The second season of Netflix’s “Stranger Things,” the acclaimed, 1980s-themed series, offered the same lovable kids, a new monster to fear and a touch of home for Chicago viewers embodied by the new character Murray Bauman, a Chicago Sun-Times reporter-turned-wacky-private-investigator.

Murray is played by Brett Gelman, who grew up in Highland Park and whose past roles have included Mr. K opposite Matthew Perry on NBC’s “Go On” and Brett Mobley on Adult Swim’s “Eagleheart.”

In Season 2 of “Stranger Things,” released last month and now streaming, it’s up to middle-aged Murray to solve the death of teenager Barb Holland (Shannon Purser), whose mysterious disappearance from rural Hawkins, Indiana, was seemingly ignored in the first season. That led to a lasting social media joke, which Netflix embraced with the hashtag #JusticeForBarb.

It was coincidence that ex-Chicagoan Gelman, 41, got the role of a former Chicago reporter.

But when he lived in Chicago, he says he wasn’t a big reader of the newspaper: “I read it a little bit. I was always looking at the reviews.”

Brett Gelman (left) plays Murray Bauman, a former Sun-Times investigative reporter tasked with solving a mysterious death on “Stranger Things.” | Netflix

Gelman says the character might be the first Chicagoan he’s played. But it didn’t exactly bring forth a rush of nostalgia.

“I dig Chicago, but I don’t really have that relationship with it,” he says. “I didn’t really vibe with the place. When I left, I was ready to go. I don’t, like, identify as a Chicagoan.”

Gelman embraced the character, who became a fan-favorite.

Initially shut down by the Hawkins sheriff, Jim Hopper, Murray continues digging into Barb’s death, eventually leading him to a surprising partnership with Nancy Wheeler (Natalia Dyer) and Jonathon Byers (Charlie Heaton).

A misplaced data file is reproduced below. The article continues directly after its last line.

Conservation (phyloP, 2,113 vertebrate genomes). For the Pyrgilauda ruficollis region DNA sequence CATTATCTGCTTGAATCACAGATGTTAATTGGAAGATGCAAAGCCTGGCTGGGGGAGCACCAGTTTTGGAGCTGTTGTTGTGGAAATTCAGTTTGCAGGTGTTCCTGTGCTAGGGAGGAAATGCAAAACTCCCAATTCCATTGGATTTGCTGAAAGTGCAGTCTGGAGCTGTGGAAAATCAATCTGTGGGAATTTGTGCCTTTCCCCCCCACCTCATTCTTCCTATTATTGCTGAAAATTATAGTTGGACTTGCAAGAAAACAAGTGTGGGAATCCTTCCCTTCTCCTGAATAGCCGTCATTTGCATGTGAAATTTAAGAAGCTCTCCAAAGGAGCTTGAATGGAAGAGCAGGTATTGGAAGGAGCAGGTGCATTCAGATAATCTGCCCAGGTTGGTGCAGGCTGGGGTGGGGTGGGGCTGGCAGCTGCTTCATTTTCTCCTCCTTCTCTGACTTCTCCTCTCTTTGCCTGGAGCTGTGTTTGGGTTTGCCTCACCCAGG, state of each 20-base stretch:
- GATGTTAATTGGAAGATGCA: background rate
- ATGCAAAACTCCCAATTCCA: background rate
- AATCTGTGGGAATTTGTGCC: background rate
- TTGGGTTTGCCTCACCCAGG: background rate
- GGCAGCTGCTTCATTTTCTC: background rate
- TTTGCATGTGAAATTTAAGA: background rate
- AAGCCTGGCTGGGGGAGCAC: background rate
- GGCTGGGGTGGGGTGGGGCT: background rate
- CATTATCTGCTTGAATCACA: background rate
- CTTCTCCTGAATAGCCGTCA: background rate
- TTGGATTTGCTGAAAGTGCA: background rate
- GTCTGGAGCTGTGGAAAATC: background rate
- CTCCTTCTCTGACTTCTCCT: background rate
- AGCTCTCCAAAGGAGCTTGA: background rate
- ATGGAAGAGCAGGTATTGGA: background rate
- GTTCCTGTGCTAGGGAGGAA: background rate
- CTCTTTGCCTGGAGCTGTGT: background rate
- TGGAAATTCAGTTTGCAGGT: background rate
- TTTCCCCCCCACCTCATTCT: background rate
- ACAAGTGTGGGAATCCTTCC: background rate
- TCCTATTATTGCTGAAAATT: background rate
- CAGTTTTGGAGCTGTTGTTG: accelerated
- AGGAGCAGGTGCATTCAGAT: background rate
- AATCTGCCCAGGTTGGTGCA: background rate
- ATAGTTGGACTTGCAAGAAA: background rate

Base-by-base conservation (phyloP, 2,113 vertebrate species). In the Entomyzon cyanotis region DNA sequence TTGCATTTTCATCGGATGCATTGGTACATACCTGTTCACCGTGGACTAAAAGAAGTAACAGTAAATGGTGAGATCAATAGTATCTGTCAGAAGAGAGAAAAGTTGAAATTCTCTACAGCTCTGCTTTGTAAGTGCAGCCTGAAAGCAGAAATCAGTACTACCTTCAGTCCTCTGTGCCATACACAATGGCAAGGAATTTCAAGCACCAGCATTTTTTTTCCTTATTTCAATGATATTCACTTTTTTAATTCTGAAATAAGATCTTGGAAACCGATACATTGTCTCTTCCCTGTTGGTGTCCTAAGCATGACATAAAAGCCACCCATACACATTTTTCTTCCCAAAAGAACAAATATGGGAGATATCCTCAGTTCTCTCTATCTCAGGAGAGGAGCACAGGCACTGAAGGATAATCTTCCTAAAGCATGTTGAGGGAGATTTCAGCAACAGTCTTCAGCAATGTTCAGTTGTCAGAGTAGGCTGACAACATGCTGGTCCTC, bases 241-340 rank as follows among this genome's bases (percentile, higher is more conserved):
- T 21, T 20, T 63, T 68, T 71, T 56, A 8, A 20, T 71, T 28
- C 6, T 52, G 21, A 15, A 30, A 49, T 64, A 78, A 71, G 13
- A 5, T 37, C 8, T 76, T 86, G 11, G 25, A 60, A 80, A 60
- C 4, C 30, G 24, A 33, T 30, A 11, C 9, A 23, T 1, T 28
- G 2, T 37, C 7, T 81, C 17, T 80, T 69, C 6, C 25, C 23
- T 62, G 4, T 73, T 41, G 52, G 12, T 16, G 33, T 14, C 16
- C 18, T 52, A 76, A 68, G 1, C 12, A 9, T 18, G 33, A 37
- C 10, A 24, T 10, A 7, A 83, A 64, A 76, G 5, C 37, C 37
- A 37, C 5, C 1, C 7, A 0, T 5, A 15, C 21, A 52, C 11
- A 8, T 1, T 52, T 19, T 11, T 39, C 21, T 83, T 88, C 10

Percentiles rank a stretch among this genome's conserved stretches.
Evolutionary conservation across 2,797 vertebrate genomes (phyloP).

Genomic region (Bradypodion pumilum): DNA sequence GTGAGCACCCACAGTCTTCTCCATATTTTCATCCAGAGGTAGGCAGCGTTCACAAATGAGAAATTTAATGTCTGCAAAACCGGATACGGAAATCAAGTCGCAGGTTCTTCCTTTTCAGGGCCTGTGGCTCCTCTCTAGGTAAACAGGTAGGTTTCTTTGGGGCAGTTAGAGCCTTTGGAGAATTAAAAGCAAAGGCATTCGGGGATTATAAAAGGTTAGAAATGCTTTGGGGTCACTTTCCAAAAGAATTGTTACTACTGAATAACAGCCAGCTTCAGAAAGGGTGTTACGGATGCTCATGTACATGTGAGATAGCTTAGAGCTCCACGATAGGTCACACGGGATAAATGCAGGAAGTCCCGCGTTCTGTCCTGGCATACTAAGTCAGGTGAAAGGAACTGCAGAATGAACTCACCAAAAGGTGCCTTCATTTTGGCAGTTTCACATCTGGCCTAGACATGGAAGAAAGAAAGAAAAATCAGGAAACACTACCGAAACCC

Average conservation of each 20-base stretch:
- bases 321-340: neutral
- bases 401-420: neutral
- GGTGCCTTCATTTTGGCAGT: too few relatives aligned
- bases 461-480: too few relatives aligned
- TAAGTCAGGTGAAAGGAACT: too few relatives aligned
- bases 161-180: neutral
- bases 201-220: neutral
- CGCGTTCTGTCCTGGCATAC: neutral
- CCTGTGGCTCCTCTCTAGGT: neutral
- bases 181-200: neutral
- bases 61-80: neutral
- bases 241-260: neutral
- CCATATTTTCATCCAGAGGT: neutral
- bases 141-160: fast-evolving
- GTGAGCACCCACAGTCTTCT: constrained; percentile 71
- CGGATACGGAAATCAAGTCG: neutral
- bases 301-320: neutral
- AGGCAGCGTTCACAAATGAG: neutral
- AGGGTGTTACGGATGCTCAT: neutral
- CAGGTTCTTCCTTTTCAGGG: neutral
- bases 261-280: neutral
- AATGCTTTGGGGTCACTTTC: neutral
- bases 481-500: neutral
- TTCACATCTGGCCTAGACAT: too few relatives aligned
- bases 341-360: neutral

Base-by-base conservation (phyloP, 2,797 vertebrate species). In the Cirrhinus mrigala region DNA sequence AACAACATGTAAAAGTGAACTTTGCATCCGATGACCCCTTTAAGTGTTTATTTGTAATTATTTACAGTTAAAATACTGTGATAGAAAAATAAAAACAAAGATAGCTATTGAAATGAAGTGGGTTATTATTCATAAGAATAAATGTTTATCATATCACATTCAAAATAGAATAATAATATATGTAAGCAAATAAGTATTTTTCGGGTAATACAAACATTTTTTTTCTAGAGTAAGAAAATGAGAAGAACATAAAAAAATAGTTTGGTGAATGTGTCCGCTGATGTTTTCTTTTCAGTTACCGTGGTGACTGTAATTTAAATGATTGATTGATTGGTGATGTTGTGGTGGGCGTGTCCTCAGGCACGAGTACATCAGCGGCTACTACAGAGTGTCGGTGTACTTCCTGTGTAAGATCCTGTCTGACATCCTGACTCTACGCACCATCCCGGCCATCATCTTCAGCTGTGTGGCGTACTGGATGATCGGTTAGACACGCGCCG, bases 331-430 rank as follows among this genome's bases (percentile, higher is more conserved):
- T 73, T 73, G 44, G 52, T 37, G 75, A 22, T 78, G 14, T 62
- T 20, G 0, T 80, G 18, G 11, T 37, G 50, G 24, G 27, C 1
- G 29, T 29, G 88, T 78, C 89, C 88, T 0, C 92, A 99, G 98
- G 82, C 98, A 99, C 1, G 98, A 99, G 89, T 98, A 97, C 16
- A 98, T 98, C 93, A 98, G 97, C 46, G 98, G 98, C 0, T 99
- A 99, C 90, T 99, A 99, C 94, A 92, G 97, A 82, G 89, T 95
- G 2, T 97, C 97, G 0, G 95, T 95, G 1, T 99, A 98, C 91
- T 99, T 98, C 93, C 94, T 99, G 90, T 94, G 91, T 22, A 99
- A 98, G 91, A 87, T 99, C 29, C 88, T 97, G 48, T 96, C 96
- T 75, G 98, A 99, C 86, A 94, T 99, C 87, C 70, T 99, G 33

The two teenagers were looking to expose the people responsible for the Season 1 death of Barb, Nancy’s best friend, and the disappearance of Jonathon’s brother Will. In their quest, they fed Murray sensitive information in hopes he could help their story gain traction.

They ultimately figured out a way to fabricate a watered-down version of the hard-to-believe narrative, then mailed evidence to the old Sun-Times office at 401 N. Wabash.

In the process, Murray sparked a love interest that Nancy and Jonathon had long ignored.

“I had paranoia trying to make them see they’re in love with each other,” Gelman says of egging on of the pair. “We immediately clicked and had a good time together. All three of us knew there was this parental vibe, this mentor-type vibe.”

The private investigator’s scenes with Nancy and Jonathon turned into a few of the season’s funniest moments, though Gelman says that wasn’t the intention.

“I didn’t see it as a comedic role,” he says. “The way in which I started my rapport with Charlie and Natalia … the dynamic between me and them, it ended up being funnier than any of us originally thought.”

Though he played a crazed former reporter, Gelman says: “I didn’t talk to any reporters. I read things that reporters have written. I watched some films … paranoid political thrillers of the ’70s such as ‘All the President’s Men.’

“I learned how hard it is for reporters, that sometimes they’re punished for reporting the truth,” Gelman says. “That’s a huge tragedy. Reporters have it really rough.”

Even though Murray was a Season 2 highlight of “Stranger Things,” Gelman says he doesn’t know whether the character will return for the show’s third season.

“I hope so,” he says. “I love the character.”